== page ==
Scientific Management and Child Rearing

March 12, 2019
Posted by Jay Livingston

Listen to the opening minutes of the 2006 episode of This American Life that was rerun this past weekend. (If you don’t want to listen, a transcript is here. The clip ends with Ira saying, “and this is the way it was for decades.”)

The John Watson mentioned in this excerpt — the psychologist who thought that kissing your child more than once a year was “overkissing” — wasn’t just president of the American Psychological Association, he was the founder of behaviorism, which dominated academic psychology in the US for much of the twentieth century. Behaviorism focused on behavior. Thoughts, emotions, desires, personal attachment — these internal states were invisible, and behavioral psychology brushed them aside as unimportant or irrelevant.

Behaviorism in psychology was a close cousin of Taylorism in business. Both had little use for these human feelings. Frederick Taylor’s “scientific management” reduced work to a carefully controlled series of steps for workers to carry out with machine-like consistency. It was an inconvenient fact for Taylorism that the workers were people, not machines. They would just have to suppress those human qualities, at least on the job.

Behaviorists usually did their experiments on animals. The lives of these lab animals, as far as the experimenters were concerned, consisted entirely of learning — learning to get food, learning  to avoid electric shocks. These subjects could not convincingly protest to the psychologists that their thoughts and emotions were being ignored.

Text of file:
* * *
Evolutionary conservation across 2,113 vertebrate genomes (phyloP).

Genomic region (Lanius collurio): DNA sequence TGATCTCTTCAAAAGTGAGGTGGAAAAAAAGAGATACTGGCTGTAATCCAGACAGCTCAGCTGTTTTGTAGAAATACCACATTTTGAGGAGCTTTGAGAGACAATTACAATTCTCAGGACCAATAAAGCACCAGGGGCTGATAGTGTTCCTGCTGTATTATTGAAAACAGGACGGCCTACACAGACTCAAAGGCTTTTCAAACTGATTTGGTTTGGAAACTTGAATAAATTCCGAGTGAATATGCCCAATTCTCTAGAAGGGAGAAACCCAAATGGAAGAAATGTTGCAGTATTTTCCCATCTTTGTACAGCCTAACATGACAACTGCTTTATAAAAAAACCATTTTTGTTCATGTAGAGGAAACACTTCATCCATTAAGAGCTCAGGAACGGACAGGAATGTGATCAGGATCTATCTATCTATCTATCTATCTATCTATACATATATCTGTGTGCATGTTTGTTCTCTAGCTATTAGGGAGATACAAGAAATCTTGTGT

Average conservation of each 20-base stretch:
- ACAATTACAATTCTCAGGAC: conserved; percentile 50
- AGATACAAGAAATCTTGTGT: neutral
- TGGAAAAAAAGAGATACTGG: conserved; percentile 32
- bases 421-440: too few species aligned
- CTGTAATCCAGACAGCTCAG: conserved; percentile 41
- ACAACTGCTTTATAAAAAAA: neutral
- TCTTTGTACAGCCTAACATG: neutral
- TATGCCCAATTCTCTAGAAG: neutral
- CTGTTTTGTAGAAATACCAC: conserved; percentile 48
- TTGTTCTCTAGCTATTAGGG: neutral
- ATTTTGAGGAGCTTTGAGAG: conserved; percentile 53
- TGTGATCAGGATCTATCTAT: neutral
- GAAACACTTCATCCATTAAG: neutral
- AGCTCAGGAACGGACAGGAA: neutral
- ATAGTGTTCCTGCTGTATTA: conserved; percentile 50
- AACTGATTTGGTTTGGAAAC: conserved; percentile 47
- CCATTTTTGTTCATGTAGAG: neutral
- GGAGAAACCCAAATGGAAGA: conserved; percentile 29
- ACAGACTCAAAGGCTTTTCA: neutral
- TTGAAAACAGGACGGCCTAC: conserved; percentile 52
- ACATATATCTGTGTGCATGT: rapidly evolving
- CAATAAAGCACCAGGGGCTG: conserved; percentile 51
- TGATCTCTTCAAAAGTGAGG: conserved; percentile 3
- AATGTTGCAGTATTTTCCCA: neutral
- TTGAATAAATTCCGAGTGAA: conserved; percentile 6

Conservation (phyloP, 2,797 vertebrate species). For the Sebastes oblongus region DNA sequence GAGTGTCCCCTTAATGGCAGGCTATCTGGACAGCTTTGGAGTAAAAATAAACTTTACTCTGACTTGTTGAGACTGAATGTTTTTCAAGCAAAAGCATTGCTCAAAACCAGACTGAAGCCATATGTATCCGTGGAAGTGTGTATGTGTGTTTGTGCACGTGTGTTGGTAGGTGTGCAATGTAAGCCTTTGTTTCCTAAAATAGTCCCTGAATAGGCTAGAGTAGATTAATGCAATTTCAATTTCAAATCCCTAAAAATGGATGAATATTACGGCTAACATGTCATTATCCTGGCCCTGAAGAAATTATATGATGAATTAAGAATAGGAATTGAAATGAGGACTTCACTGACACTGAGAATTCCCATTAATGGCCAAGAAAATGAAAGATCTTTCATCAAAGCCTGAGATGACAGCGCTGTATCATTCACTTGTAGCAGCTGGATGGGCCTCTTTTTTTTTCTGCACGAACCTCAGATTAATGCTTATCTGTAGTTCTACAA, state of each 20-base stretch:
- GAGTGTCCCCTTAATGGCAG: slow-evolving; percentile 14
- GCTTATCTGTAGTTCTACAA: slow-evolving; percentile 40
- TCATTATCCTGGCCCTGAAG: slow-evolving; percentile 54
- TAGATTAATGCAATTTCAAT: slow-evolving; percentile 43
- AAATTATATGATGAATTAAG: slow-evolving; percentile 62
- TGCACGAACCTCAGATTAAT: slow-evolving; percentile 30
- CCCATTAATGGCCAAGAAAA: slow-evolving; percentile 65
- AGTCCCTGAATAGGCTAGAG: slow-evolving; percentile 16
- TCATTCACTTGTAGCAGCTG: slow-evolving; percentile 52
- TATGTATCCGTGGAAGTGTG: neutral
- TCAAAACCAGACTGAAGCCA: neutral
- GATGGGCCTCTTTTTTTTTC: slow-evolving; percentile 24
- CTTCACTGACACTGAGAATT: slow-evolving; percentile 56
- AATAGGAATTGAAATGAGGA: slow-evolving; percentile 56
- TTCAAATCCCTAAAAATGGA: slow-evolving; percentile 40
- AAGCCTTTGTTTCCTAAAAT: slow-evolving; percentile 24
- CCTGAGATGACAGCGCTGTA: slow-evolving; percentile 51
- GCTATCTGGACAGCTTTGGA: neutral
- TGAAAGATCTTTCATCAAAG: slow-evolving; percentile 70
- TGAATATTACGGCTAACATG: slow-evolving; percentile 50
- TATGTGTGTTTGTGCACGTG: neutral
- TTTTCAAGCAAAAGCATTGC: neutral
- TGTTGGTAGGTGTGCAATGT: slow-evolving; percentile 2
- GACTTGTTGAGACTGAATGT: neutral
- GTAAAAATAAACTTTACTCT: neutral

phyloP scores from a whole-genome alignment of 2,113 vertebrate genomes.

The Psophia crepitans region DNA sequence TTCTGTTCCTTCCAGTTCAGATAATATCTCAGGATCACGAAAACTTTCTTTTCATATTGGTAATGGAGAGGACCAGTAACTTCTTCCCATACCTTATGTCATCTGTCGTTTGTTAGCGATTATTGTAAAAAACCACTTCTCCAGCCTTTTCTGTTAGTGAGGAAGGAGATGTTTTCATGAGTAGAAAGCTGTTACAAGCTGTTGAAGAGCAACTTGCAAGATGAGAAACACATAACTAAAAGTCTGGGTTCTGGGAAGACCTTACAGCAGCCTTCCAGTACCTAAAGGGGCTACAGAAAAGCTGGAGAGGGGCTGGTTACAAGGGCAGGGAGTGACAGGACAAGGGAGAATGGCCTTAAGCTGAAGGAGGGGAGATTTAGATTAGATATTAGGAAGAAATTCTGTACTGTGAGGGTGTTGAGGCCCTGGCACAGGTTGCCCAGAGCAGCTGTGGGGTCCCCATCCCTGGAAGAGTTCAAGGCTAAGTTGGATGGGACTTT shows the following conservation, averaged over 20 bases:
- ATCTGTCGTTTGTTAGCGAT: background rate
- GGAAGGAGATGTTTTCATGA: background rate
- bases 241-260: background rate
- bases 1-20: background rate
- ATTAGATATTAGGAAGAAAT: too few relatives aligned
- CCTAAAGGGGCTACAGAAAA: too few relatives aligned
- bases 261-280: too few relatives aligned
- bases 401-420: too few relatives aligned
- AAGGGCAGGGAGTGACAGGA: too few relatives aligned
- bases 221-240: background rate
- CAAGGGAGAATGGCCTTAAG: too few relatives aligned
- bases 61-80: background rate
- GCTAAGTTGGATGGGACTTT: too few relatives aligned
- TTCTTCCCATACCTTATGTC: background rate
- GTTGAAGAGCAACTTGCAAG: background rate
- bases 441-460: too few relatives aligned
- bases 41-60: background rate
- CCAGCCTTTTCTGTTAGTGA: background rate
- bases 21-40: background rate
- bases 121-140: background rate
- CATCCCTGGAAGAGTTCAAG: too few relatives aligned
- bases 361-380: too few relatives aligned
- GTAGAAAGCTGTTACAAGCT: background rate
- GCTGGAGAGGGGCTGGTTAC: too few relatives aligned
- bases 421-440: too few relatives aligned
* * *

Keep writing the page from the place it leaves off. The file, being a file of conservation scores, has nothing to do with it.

It’s only a short step from the psych lab to the nursery, white rats to children and the idea that raising kids was, or should be, a matter of conditioning. In both settings, but especially with children, the person in charge was imposing order and control on what in nature tended to be messy. And in bringing order to this messiness, scientific rationality was better than relying unthinkingly on what seemed natural. Scheduled feeding was better than on-demand feeding, and scientifically produced formula was better than breast milk. Half a million years of evolution may be telling you to respond to your child physically and emotionally, but John Watson says, “Let your behavior always be objective and kindly firm. Never hug and kiss them, never let them sit in your lap.”

As I listened to the podcast, glad that the days of behaviorist conditioning had been left behind, I suddenly remembered “Ferberizing.” In 1985, Dr. Richard Ferber published Solve Your Child's Sleep Problems. Its centerpiece was a technique that would condition your child to sleep through the night. When the child cries, do you wake up and give comfort? Bad strategy. Instead, well here’s Wikipedia’s summary of the Ferber approach:

1. At bedtime, leave the child in bed and leave the room.